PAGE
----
1. The Castle of Otranto by Horace Walpole (1764)
This is the novel that started it all. Horace Walpole’s short, snappy novel was published 250 years ago and by subtitling it "a Gothic story" he inadvertently coined a style of writing that is still going strong today. The Castle of Otranto is the very definition of a page-turner: unrelenting action and a check-list of the best Gothic tropes – a crumbling castle, an increasingly deranged tyrant, tense pursuits, frightening spectres, mistaken identities, murder … the list goes on and on. Iconic and rip-roaring, Walpole’s masterpiece deserves all the attention it can get.
2. Frankenstein by Mary Shelley (1818)
Mary Shelley’s novel of scientific transgression and the dangers of not taking responsibility for your actions is a dazzling mixture of the sublime, the melancholy and the terrifying. The book also provided cinema with two of its most iconic characters; Frankenstein himself, with his insane thirst for knowledge, and his creation, immortalised in Boris Karloff’s splendid performances in films such as Universal’s "Frankenstein" (1931), and its even more impressive sequel "Bride of Frankenstein" (1935).
3. Bleak House by Charles Dickens (1853)
We tend to think of Charles Dickens as an author primarily concerned with highlighting the plight of the poor and the dispossessed in society but his work is full of Gothic imagery. Bleak House contains scenes set in rat-infested city churchyards, decaying urban slums, country houses which resemble giant mausoleums and junk shops full of macabre bric-a-brac. One of the characters, Krook, even dies of spontaneous human combustion. Attacking the ills of society had never been so Gothic.
4. Dracula by Bram Stoker (1897)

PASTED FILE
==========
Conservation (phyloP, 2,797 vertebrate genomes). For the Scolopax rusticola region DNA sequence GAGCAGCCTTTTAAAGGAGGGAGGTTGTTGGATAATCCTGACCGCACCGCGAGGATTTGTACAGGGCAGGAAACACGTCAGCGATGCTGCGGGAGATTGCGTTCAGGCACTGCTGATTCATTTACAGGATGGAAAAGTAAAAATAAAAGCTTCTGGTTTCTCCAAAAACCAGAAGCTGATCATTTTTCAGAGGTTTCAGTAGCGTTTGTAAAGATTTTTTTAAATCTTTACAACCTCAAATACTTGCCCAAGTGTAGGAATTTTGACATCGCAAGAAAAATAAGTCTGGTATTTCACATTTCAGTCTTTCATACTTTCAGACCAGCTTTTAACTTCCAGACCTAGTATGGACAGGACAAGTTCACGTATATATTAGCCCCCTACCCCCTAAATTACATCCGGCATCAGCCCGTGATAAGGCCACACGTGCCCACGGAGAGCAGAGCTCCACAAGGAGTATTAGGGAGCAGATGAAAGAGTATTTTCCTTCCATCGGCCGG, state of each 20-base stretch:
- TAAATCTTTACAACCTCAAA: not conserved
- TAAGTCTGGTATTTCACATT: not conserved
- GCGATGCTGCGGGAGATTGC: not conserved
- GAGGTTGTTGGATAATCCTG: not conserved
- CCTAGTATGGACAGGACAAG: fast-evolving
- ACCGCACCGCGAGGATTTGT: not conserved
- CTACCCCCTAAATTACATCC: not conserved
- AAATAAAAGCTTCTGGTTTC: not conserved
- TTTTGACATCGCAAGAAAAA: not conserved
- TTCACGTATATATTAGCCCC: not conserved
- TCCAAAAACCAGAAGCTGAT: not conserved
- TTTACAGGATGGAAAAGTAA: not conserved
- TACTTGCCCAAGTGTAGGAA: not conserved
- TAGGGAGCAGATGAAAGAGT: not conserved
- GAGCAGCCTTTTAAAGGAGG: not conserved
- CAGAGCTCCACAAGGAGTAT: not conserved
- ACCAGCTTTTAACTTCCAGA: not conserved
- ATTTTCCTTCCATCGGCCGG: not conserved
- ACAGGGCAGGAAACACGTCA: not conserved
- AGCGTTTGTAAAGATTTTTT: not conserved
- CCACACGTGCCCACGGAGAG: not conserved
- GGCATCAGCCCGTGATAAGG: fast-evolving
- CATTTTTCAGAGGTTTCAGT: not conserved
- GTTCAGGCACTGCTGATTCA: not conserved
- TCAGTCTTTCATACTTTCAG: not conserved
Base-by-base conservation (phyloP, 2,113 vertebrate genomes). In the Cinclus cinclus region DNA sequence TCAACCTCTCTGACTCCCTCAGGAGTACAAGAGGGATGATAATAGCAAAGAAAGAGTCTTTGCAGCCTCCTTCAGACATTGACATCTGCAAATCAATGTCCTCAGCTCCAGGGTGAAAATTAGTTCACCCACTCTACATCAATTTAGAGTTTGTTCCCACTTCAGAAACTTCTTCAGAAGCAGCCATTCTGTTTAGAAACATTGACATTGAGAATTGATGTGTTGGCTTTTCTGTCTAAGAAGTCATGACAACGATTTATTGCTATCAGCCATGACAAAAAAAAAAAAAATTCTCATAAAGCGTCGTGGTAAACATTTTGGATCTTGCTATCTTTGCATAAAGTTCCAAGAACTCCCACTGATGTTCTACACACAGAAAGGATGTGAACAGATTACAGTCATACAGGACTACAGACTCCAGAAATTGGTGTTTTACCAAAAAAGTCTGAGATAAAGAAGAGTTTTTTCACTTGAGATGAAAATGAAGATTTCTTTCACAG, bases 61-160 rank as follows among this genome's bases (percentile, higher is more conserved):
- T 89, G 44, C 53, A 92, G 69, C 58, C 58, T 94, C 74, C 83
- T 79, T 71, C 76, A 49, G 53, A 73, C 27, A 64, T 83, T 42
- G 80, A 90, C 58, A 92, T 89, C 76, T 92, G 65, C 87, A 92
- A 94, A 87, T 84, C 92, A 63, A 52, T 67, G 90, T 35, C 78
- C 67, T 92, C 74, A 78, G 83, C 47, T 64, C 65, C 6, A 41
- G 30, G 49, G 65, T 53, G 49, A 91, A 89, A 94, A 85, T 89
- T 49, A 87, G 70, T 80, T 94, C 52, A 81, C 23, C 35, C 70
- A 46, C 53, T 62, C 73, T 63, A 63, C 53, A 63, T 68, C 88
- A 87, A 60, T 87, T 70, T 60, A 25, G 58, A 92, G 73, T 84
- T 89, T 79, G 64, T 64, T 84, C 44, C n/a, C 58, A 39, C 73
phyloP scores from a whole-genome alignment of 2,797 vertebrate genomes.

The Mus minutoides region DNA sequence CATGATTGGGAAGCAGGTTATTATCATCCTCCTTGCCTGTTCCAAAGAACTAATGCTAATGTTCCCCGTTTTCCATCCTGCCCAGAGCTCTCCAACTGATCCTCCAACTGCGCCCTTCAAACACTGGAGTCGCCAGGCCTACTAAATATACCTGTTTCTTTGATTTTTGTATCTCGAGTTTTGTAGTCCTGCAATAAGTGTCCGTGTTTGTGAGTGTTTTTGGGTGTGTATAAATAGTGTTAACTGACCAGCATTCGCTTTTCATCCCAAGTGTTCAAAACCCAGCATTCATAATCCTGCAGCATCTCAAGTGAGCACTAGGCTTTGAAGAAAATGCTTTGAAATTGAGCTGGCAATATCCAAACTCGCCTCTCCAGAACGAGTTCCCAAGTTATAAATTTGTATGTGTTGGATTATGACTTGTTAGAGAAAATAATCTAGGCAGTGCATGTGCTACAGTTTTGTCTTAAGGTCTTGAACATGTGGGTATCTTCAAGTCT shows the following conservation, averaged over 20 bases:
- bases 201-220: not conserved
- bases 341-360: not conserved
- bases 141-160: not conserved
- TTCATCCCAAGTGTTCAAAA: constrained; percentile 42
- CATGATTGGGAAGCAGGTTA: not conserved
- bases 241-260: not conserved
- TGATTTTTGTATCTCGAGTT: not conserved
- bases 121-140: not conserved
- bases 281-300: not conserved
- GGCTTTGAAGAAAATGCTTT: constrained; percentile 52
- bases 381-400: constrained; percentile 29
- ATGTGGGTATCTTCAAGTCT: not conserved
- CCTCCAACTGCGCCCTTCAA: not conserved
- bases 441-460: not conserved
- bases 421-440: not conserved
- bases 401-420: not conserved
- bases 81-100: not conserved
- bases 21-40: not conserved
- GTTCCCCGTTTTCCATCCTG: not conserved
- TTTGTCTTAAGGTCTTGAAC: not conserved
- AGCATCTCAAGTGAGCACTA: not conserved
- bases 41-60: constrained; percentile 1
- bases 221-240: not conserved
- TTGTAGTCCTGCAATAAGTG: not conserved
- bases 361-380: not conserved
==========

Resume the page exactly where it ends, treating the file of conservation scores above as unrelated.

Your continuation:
Bram Stoker’s novel Dracula has transcended its origins in literature and entered the realm of myth. The book is set firmly in the late-Victorian era, and highlights many of the concerns that assailed Britain at the time, but the figure of Count Dracula has evolved and mutated through the years. Whether glamorous, vile, beautiful or perverse Count Dracula has provided every generation with its very own dark and enduring nightmare.
5. Rebecca by Daphne Du Maurier (1938)
Daphne Du Maurier’s novel took the Gothic framework created by Charlotte Bronte for Jane Eyre and reworked it for the 20th Century. It’s a ghost story without an actual ghost – Manderley, the classic Gothic house is haunted by the psychological impression of Rebecca, Maxim de Winter’s first wife. The book is narrated by the second Mrs de Winter, significantly unnamed whereas Rebecca’s name is inscribed all over the house – on headed notepaper, inside a book, even on a nightdress. It’s the story of the second Mrs de Winter’s struggle to assert herself over the influence of Rebecca’s charismatic but sinister identity which seems to have the power to control events from beyond the grave.
Compiled by Tim Pye, Tanya Kirk and Greg Buzwell, the curators of "The Gothic Imagination", open now at the British Library.